Max Pacella
Investment Analyst
Macro & Markets
12 Mar, 2021

For any multi-asset portfolio, the first steps for most investors will be their asset allocation decisions.
What are my inflation expectations?
How long is my investment objective?
How much capital will be exposed to equities?
What room does that leave for bonds?
How much risk am I willing to take?
Will precious metals smooth out volatility, or should I buy global property for more yield?

Although the questions may be similar across a spectrum of investors, the ultimate purpose each portfolio is ‘solving’ for may be different.

Some investors seek a blend of assets which will provide them the highest capital growth, whilst some want to maintain a more constant return whilst hedging against a sell-off in one particular asset class. There is no “one size fits all” approach, and every individual will be seeking a slightly different financial aim – for the observant reader, we call this “the market”.

Regardless of your objective, understanding how your different asset allocations are correlated to each other is imperative to understanding the risk/reward profile of your portfolio.

Given the context of recent bond market volatility, today we will focus on the correlation between stocks and bonds.

A Brief History of Correlation

In simple terms, correlation measures the degree to which two securities or assets move in relation to each other.

These two assets can be positively correlated (moving up or down in tandem), negatively correlated (as one moves up, the other moves down) or uncorrelated (movements are unrelated).

One prevailing theory, albeit one that has been challenged and proven wrong for specific periods over the last few decades, is that stocks and bonds should be negatively correlated.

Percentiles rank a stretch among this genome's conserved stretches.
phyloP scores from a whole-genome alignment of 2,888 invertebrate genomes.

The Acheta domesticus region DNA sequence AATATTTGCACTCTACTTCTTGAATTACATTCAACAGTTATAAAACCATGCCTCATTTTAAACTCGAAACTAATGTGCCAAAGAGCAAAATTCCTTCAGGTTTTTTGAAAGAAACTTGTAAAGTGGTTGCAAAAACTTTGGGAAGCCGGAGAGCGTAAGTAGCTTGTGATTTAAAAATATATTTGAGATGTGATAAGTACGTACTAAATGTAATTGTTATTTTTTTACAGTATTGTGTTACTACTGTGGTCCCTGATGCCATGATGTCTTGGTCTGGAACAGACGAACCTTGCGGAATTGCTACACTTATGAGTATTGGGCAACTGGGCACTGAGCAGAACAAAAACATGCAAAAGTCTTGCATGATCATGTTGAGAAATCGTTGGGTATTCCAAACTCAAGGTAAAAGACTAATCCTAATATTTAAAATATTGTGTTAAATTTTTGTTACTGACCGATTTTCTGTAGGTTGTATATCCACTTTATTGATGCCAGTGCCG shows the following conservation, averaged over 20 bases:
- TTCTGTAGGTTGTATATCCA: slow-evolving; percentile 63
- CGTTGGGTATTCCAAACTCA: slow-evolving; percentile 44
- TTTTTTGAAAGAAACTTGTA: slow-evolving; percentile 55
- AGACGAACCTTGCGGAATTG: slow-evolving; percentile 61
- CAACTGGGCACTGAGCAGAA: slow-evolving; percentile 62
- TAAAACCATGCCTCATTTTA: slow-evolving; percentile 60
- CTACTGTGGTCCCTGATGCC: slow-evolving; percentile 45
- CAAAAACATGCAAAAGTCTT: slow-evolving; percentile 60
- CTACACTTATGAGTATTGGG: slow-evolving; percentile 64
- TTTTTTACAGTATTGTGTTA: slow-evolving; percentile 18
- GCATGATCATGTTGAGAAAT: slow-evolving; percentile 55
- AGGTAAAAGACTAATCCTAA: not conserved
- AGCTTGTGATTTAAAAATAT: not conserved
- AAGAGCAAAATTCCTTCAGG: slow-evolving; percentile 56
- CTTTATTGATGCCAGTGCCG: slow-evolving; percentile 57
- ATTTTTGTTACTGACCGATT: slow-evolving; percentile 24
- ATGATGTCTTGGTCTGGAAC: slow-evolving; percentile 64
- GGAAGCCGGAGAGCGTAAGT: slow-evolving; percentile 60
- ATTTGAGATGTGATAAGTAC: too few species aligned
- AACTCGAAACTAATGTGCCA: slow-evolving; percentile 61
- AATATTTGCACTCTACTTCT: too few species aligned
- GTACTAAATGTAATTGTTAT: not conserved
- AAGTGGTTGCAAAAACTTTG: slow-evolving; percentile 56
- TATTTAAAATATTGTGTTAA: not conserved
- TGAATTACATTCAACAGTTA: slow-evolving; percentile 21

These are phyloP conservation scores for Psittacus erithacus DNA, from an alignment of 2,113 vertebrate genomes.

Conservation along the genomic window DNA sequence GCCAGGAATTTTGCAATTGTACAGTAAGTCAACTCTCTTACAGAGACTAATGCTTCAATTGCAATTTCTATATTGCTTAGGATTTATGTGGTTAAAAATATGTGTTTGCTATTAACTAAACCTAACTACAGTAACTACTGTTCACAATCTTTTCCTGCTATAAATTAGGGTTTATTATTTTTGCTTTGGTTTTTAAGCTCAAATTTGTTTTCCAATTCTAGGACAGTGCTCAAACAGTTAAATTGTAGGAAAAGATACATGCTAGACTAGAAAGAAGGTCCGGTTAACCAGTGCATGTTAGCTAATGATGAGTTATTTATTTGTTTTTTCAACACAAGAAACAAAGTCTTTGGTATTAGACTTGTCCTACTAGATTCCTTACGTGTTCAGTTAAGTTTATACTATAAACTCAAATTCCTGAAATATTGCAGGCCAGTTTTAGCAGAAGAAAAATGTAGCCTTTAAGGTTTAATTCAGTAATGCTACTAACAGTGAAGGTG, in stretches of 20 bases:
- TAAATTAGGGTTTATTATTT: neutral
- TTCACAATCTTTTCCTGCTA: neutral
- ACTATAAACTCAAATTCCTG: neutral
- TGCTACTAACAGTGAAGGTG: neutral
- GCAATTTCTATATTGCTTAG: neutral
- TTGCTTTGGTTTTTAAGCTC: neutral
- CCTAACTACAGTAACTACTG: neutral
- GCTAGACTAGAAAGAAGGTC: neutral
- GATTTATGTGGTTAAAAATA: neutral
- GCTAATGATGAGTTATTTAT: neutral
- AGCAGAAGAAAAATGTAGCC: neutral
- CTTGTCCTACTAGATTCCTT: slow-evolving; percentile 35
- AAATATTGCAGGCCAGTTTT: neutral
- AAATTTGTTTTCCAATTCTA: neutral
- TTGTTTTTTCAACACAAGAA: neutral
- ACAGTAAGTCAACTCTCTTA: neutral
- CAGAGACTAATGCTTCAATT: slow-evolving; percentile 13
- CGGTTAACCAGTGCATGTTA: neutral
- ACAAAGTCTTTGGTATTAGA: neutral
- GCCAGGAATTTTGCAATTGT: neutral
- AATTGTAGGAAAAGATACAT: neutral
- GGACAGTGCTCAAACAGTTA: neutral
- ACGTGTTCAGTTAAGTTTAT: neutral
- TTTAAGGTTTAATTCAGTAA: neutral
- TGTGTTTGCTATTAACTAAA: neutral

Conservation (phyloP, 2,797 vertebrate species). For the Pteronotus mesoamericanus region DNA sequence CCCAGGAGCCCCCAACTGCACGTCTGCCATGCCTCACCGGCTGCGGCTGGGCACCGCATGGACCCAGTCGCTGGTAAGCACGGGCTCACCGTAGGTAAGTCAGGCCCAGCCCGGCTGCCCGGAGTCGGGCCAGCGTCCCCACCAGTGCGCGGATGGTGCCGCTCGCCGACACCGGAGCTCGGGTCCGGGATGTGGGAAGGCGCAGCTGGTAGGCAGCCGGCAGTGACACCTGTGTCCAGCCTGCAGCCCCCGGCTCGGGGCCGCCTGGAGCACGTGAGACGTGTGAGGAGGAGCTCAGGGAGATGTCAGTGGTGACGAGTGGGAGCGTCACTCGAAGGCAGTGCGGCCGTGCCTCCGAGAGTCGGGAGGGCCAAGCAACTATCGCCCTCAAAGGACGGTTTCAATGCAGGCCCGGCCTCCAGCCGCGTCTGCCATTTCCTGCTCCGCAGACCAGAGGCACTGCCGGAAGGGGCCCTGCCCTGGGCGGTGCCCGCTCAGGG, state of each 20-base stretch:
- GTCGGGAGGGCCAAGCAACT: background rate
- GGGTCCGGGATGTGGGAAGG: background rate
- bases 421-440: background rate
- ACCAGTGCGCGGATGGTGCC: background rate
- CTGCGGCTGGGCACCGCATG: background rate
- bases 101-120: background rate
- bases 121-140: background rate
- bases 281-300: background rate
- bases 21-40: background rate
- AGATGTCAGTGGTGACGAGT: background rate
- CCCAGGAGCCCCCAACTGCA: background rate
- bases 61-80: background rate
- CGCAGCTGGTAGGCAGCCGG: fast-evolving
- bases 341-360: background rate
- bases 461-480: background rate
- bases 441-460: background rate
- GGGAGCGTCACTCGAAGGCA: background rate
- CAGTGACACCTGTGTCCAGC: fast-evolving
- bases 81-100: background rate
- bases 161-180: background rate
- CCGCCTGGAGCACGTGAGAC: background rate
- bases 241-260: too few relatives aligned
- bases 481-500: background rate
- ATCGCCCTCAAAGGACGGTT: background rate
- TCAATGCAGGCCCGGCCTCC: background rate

You would use bonds to hedge a sell-off in the equity markets, effectively trying to de-risk your equity exposure through an asset class that benefits when the other fails.

Many reading this may be familiar with this way of thinking, or may have employed it in your own investment philosophy.

But this rule is not set in stone, and as economic conditions change so too do the behaviours of asset classes.

In the 2000s, bonds had low yields (as they do now) and rose when stocks fell – but in the years prior, bonds had much higher yields and moved in positive correlation to equities.

The chart below shows the correlation between the S&P 500 and US 10Y bond yields.

Source: Ardea Investment Management

You can see that indeed during the 2000s, the correlation was almost completely negative, stocks and bonds would have moved in completely opposite directions, where bonds exhibited the characteristic of hedging equities.

But over the last century this has not been a stable pattern and can change within a year (see the change between 1999 and 2000).

Fast Forward to Present Day

If correlations are so positive, what has happened to equity markets over the last month?

Like a politician caught up in a scandal, let me make a series of clarifications.

For the last ~15 years, global central banks have tried to spur inflation higher to achieve their targets and in the process kept interest rates low, whilst at the same time anchoring short term interest rates through ‘yield curve control’ (Jesse explains this further in many of his pieces). This kept the negative correlation situation going for some time, until the introduction of quantitative easing (in the case of the US).

But whilst falling economic growth may help bonds whilst hurting equities, inflation is much more egalitarian and impacts these asset classes equally. This is one reason why we’ve seen the drastic shift to long-term positive correlation in the last few years.

Thus far, we have spoken about the equity market as if it is a uniform entity – but what we have clearly seen over the last 12 months is that we’ve been running in a two-speed market. It stands that this stock/bond correlation will not be uniform across the asset classes – as not all bonds are affected equally, neither are equities.